".. If we shall suppose that American slavery is one of those offenses which, in the providence of God, must needs come, but which, having continued through His appointed time, He now wills to remove, and that He gives to both North and South this terrible war as the woe due to those by whom the offense came, shall we discern therein any departure from those divine attributes which the believers in a living God always ascribe to Him? Fondly do we hope, fervently do we pray, that this mighty scourge of war may speedily pass away. Yet, if God wills that it continue until all the wealth piled by the bondsman's two hundred and fifty years of unrequited toil shall be sunk, and until every drop of blood drawn with the lash shall be paid by another drawn with the sword, as was said three thousand years ago, so still it must be said "the judgments of the Lord are true and righteous altogether."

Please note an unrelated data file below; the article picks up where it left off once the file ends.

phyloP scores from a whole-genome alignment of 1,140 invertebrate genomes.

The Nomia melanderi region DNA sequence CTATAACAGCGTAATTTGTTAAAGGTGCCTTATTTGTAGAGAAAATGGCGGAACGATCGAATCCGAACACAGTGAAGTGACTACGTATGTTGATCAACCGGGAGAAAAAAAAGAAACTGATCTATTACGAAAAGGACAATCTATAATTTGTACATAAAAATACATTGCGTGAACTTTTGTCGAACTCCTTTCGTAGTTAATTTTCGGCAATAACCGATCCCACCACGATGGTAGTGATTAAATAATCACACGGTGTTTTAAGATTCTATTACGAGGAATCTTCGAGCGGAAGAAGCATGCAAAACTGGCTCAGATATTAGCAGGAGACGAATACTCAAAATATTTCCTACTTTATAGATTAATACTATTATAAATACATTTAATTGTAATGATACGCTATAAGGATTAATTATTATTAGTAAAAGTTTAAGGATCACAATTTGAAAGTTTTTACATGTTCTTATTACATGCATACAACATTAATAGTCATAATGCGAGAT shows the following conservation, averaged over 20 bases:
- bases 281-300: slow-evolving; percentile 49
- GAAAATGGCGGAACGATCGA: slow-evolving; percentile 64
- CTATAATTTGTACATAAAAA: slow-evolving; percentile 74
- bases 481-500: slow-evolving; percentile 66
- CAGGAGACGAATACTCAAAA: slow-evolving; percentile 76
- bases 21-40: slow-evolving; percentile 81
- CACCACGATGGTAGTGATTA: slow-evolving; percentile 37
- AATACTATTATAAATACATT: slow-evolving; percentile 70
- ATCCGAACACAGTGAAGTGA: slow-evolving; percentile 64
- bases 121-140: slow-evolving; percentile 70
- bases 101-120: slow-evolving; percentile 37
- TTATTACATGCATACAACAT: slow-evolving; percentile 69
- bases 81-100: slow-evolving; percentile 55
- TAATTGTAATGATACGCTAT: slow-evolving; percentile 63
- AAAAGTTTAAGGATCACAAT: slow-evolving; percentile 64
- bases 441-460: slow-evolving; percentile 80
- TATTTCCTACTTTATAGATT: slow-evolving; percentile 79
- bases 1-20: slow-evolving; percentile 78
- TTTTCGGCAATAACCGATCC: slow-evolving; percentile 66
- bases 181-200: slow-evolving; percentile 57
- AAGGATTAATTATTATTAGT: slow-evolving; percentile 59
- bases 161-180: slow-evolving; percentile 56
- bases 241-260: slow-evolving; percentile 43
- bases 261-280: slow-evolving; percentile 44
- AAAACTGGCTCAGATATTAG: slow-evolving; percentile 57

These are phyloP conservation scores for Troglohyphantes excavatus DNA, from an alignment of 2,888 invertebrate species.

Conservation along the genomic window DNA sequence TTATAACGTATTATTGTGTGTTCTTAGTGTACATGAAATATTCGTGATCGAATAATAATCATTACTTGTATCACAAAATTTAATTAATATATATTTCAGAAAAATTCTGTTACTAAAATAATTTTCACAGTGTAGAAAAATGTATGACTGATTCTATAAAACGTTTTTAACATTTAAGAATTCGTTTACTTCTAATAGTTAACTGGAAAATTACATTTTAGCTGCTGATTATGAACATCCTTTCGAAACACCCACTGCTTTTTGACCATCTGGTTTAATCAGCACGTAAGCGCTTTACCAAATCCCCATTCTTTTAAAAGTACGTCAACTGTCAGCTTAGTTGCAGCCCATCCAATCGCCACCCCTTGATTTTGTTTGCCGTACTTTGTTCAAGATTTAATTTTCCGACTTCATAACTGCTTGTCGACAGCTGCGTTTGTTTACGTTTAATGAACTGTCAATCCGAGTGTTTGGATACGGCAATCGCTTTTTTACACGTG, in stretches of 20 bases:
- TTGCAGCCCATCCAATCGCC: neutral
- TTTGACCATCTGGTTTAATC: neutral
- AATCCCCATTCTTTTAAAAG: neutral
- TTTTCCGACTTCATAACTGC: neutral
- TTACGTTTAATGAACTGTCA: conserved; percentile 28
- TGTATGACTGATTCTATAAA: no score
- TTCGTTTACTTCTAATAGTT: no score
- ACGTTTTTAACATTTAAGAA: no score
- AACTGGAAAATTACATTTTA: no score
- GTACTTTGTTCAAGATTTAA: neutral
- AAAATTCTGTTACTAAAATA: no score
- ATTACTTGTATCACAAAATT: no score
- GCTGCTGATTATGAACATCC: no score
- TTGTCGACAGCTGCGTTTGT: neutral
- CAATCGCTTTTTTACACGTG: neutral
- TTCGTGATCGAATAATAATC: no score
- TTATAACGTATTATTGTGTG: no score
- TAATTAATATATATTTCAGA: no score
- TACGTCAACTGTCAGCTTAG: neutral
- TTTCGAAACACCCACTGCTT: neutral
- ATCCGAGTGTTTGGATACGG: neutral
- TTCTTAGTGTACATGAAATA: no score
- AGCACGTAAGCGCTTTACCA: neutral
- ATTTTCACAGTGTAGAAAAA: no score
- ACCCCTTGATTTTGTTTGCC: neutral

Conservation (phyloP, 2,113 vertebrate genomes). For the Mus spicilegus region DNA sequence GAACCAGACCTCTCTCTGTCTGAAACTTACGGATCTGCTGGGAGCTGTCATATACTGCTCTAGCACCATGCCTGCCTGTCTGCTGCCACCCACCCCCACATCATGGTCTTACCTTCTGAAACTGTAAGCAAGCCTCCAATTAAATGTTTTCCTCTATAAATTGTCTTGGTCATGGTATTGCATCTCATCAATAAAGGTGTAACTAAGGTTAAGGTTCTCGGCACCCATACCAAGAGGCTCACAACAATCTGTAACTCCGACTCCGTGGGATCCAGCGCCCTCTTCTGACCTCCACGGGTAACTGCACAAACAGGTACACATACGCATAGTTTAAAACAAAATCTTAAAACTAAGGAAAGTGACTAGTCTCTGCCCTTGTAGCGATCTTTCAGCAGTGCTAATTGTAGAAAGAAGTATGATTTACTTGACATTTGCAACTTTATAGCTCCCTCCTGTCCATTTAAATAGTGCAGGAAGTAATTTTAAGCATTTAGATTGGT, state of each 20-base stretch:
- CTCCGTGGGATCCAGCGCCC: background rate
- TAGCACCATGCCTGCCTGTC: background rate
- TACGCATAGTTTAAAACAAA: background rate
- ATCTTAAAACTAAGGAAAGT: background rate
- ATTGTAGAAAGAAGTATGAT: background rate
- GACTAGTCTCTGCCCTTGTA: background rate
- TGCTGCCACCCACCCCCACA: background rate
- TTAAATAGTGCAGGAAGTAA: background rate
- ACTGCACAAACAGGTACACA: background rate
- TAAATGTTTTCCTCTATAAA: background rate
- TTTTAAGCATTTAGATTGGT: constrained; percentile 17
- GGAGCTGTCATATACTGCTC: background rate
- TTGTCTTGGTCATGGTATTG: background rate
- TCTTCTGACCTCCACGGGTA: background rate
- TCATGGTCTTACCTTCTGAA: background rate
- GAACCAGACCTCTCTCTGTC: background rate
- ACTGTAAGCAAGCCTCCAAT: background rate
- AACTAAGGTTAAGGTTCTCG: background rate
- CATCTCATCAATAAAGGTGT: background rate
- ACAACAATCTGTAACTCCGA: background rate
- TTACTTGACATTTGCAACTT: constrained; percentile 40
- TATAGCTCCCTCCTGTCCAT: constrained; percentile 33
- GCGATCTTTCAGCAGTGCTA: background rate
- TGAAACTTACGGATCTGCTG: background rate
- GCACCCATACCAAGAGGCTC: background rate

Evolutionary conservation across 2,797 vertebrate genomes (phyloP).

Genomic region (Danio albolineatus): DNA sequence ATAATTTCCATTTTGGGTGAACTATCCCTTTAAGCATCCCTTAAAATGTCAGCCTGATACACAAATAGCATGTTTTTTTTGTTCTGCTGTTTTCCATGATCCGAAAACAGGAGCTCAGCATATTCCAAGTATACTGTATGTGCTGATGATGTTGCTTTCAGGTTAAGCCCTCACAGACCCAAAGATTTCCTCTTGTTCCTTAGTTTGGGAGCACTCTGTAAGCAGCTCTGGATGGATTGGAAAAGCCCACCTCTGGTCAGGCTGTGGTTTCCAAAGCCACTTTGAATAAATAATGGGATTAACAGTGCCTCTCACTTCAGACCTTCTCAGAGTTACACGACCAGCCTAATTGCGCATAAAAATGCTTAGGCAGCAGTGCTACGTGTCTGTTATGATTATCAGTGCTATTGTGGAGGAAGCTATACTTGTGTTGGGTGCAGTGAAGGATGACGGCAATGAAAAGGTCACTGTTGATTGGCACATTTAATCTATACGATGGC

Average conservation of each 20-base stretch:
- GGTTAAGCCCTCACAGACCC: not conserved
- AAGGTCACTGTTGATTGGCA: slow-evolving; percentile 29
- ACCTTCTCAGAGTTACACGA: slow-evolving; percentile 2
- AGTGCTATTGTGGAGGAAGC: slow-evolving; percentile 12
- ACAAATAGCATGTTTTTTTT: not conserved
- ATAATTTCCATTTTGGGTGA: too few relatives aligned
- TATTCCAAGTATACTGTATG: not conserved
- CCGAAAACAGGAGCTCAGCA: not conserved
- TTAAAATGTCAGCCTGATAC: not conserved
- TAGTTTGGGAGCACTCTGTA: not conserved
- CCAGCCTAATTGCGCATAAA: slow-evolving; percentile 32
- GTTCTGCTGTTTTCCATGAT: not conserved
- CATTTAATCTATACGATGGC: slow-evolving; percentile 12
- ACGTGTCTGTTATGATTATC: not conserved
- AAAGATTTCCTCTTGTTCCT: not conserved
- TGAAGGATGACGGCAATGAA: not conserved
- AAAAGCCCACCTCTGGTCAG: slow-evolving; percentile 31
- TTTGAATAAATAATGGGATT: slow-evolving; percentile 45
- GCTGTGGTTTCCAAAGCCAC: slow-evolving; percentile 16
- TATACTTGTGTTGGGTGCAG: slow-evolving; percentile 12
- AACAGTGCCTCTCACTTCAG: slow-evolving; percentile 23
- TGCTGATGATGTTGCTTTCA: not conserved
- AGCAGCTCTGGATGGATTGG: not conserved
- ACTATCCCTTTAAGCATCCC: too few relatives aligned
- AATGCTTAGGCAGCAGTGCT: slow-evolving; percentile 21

Movingly, he blamed both North and South, rather than just bashing the seceded states.

Then Churchill's "Finest Hour" speech.


https://www.youtube.com/watch?v=G4BVzYGeF0M


"... will sink into the abyss of a new dark age, made more sinister, and perhaps more protracted, by the lights of perverted science..."

*sniffle*